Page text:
Germany’s Investment in the Renewable Energy
Germany is one of the pioneer countries in the field of using all kinds of renewable energy. This inclination has come as an outcome of the environment pollution, because of the hyper - use of the traditional kinds of energy (coal, petrol, and gas), and let alone the other effects of increase in temperature and climate change. Hence, the heading to use renewable kinds of energy has become a demand of the global community. This study concluded that Germany, in particular, has been expanding the production of the renewable kinds of energy; meanwhile, it is decreasing its dependence on the traditional kinds of energy. This, doubtlessly, has been achieved through big deals of investments in the field of renewable energy projects, in all kinds of the said energy, whether solar power, or hydropower, or wind power, or even geothermal power, etc. Therefore, Germany aims at depending more and more on environmentally friendly resources of energy, to decrease the effects of climate change and pollution, which both have made dangerous threats to our plant. Hence, it might not be surprising the spreading - out of the renewable - energy projects, and not to mention the decreasing of their costs via scientific research and technological development, and their costs are competitively becoming even less than the costs of the traditional energy resources. Finally, Germany is also aiming at complete transference to the environmentally - friendly resources of energy, to mitigate, if not to stop completely, the environmental deterioration, as one of the German goals for the new millennium.
Burger, B. (2014). Electricity Production from Solar and Wind in Germany in 2012. Freiburg, Germany: Fraunhofer Institute for Solar Energy Systems.
Burgermeister, J. (2009). Germany: The World’s First Major Renewable Energy Economy. Berlin: Renewable Energy World.
Ellaban, O. Abu-Rub, H & Bleiberg, F. (2014). Renewable energy resources current status, future prospects and their enabling technology. Renewable and Sustainable Energy Reviews, 39, 748-764.
Federal Ministry for Economic Affairs and Energy. Historic Data about the Development of Renewable Energies in
Germany Erneuerbare Energien (In German). February; 2014.
Foley, A.M., Leahy, P.G., Marvglia, A & McVeigh, E.J. (2012). Current methods and advances in forecasting of wind power generation. Renewable Energy, 37(1), 1-8.
Jacobson, S & Lauder, V. (2006). The politics and policy of energy system transformation - Explaining the German diffusion of renewable energy technology. Energy Policy, 34(3), 256-276.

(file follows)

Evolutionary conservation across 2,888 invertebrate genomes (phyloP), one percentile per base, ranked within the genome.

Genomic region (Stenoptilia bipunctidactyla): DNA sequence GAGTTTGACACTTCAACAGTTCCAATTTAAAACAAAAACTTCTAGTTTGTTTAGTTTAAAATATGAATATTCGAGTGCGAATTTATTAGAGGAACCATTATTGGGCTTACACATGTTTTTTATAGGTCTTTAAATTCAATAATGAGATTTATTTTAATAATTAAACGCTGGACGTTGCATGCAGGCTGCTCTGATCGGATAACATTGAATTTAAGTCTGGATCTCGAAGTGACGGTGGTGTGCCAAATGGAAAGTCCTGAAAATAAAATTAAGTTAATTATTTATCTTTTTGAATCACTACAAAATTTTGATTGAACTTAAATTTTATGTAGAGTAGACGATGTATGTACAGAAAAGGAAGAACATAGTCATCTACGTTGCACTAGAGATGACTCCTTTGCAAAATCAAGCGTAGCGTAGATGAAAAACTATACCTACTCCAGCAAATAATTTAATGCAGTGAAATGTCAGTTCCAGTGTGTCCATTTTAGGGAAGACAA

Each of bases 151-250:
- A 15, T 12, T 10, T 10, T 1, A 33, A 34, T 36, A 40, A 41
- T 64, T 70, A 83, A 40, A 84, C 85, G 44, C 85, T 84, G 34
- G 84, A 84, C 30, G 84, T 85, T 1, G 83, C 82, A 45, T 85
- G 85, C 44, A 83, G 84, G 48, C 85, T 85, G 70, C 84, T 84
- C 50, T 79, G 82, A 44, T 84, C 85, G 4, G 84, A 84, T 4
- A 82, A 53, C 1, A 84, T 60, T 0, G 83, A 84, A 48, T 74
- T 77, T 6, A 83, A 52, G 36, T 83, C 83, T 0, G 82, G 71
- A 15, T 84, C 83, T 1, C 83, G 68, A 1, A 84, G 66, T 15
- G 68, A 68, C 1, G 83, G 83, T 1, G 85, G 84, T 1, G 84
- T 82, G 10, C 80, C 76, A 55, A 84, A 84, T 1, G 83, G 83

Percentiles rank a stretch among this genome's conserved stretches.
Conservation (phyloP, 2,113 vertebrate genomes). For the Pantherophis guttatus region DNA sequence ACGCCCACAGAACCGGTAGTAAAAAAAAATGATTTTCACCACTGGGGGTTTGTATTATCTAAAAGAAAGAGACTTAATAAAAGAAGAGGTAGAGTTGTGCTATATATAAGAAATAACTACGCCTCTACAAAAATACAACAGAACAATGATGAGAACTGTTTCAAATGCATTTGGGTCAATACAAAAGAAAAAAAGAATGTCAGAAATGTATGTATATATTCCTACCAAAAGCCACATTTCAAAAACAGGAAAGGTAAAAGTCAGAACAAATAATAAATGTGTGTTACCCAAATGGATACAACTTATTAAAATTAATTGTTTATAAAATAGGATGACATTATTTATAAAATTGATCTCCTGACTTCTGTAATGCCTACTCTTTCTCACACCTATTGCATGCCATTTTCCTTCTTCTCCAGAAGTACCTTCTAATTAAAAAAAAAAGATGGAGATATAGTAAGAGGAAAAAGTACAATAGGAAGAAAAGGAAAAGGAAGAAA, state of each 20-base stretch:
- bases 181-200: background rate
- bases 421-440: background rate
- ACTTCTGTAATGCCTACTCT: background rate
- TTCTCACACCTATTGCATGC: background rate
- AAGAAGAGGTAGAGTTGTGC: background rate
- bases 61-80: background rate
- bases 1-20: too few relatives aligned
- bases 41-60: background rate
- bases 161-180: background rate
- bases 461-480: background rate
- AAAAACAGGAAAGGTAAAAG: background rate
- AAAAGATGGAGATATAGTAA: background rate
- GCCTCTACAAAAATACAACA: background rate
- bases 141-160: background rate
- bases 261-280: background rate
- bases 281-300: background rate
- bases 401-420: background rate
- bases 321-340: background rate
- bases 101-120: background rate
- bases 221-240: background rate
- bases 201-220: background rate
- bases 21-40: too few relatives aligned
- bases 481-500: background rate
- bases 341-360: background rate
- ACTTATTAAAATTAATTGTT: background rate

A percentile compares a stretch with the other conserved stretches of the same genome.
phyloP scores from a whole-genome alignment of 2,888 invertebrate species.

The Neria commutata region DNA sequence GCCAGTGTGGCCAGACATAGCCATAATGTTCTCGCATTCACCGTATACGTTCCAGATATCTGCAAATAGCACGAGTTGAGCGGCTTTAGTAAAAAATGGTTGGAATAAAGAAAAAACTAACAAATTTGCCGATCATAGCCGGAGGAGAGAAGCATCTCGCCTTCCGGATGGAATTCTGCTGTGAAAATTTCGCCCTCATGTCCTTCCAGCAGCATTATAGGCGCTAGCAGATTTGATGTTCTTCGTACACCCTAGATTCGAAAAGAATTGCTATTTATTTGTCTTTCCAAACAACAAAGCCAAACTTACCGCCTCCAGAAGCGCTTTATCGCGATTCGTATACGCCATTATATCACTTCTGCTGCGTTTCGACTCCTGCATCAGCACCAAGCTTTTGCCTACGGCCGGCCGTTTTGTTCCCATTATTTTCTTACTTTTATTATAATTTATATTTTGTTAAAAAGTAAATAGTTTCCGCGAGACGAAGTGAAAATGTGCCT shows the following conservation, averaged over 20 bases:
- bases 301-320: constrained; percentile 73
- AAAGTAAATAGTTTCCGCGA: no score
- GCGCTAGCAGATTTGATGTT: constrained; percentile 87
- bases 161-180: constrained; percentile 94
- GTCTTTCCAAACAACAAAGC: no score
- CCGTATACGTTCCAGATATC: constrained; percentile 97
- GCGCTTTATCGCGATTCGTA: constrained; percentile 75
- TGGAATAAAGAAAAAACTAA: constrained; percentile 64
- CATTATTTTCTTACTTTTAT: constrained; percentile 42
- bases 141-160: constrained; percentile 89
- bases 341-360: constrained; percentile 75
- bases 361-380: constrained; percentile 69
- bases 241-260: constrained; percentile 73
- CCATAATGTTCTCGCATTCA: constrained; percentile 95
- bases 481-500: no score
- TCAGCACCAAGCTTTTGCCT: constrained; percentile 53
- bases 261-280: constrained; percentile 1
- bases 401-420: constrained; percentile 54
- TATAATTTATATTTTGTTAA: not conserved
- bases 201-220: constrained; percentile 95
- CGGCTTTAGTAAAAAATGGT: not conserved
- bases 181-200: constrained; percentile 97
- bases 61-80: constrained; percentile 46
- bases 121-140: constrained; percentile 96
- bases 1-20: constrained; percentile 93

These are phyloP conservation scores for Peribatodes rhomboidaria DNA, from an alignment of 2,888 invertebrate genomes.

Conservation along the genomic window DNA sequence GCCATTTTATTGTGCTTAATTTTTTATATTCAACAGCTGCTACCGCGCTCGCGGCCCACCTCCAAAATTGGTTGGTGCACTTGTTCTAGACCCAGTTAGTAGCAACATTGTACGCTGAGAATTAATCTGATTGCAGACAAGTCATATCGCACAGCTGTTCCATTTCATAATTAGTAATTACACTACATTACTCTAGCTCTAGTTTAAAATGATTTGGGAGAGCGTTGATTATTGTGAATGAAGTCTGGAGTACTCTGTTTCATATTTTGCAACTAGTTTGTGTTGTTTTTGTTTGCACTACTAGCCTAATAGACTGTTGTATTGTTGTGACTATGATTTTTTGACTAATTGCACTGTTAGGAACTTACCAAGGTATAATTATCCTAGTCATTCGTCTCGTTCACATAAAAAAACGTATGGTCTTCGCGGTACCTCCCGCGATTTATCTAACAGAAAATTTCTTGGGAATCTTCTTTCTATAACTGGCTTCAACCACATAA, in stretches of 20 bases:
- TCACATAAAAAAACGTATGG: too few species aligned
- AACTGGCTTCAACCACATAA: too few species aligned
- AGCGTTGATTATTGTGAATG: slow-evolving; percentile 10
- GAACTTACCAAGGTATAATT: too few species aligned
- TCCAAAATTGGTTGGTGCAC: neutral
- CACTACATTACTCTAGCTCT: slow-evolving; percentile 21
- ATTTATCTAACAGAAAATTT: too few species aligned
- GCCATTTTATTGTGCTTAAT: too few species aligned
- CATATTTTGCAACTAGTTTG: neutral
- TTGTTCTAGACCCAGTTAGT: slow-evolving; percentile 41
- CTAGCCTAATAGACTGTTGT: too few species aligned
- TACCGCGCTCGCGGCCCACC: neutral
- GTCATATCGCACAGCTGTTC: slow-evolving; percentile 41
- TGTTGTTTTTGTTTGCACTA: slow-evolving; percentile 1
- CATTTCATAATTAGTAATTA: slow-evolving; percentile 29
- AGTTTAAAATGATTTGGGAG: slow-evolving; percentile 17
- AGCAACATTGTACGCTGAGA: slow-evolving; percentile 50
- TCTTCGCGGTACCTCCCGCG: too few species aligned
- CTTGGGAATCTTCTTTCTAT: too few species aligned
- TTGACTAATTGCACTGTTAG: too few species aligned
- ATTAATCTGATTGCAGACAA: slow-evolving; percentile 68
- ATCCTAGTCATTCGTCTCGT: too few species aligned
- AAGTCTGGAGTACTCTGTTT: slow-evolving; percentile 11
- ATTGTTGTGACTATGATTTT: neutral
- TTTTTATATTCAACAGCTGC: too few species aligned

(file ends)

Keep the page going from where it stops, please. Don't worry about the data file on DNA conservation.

Kroh, K. (2014), Solar Roadways Marketing Plan, Germany Sets New Record, Generating 74 Percent of Power Needs From Renewable Energy. Think Progress RSS. p13.
Lehr, U., Kitsch, J., Karzai, M., Lutz, C & Elder, D. (2008). Renewable energy and employment in Germany. Energy Policy, 36(1), 108-117.
Lehrer, B., Czisch, G & Vassolo, S. (2005). The impact of global change on the hydropower potential of Europe: A model - Based analysis. Energy Policy, 33(7), 839-855.
Lins, C. (2014). Renewables 2014 Global Status Report.
Palls, W., editor. (2013). Solar Power for the World: What You Wanted to Know About Photovoltaic. Vol. 4. Boca Raton: CRC Press.
REN. (2013), Global Status Report. p43-45.
Secretariat, R. (2014). Renewables 2014 Global Status Report. REN21, Paris.
Wilkes, J., Marcia, J & Dragan, M. (2012). Wind in Power: 2011 European Statistics. Brussels: EWEA.
Wirth, H & Schneider, K. (2013). Recent Facts about Photovoltaic in Germany. Germany: Report from Fraunhofer Institute for Solar Energy Systems.
This work is licensed under a Creative Commons Attribution-NonCommercial-NoDerivatives 4.0 International License.
Authors who publish with this journal agree to the following terms:
- Authors retain copyright and grant the journal right of first publication with the work simultaneously licensed under a Creative Commons Attribution License [CC BY-NC-ND 4.0] that allows others to share the work with an acknowledgment of the work's authorship and initial publication in this journal.
- Authors are able to enter into separate, additional contractual arrangements for the non-exclusive distribution of the journal's published version of the work (e.g., post it to an institutional repository or publish it in a book), with an acknowledgment of its initial publication in this journal.
- Authors are permitted and encouraged to post their work online (e.g., in institutional repositories or on their website) prior to and during the submission process, as it can lead to productive exchanges, as well as earlier and greater citation of published work (See The Effect of Open Access).
AJNU is committed to protecting the privacy of the users of this journal website. The names, personal particulars and e-mail addresses entered in this website will be used only for the stated purposes of this journal and will not be made available to third parties without the user's permission or due process. Users consent to receive communication from the AJNU for the stated purposes of the journal. Queries with regard to privacy may be directed to firstname.lastname@example.org.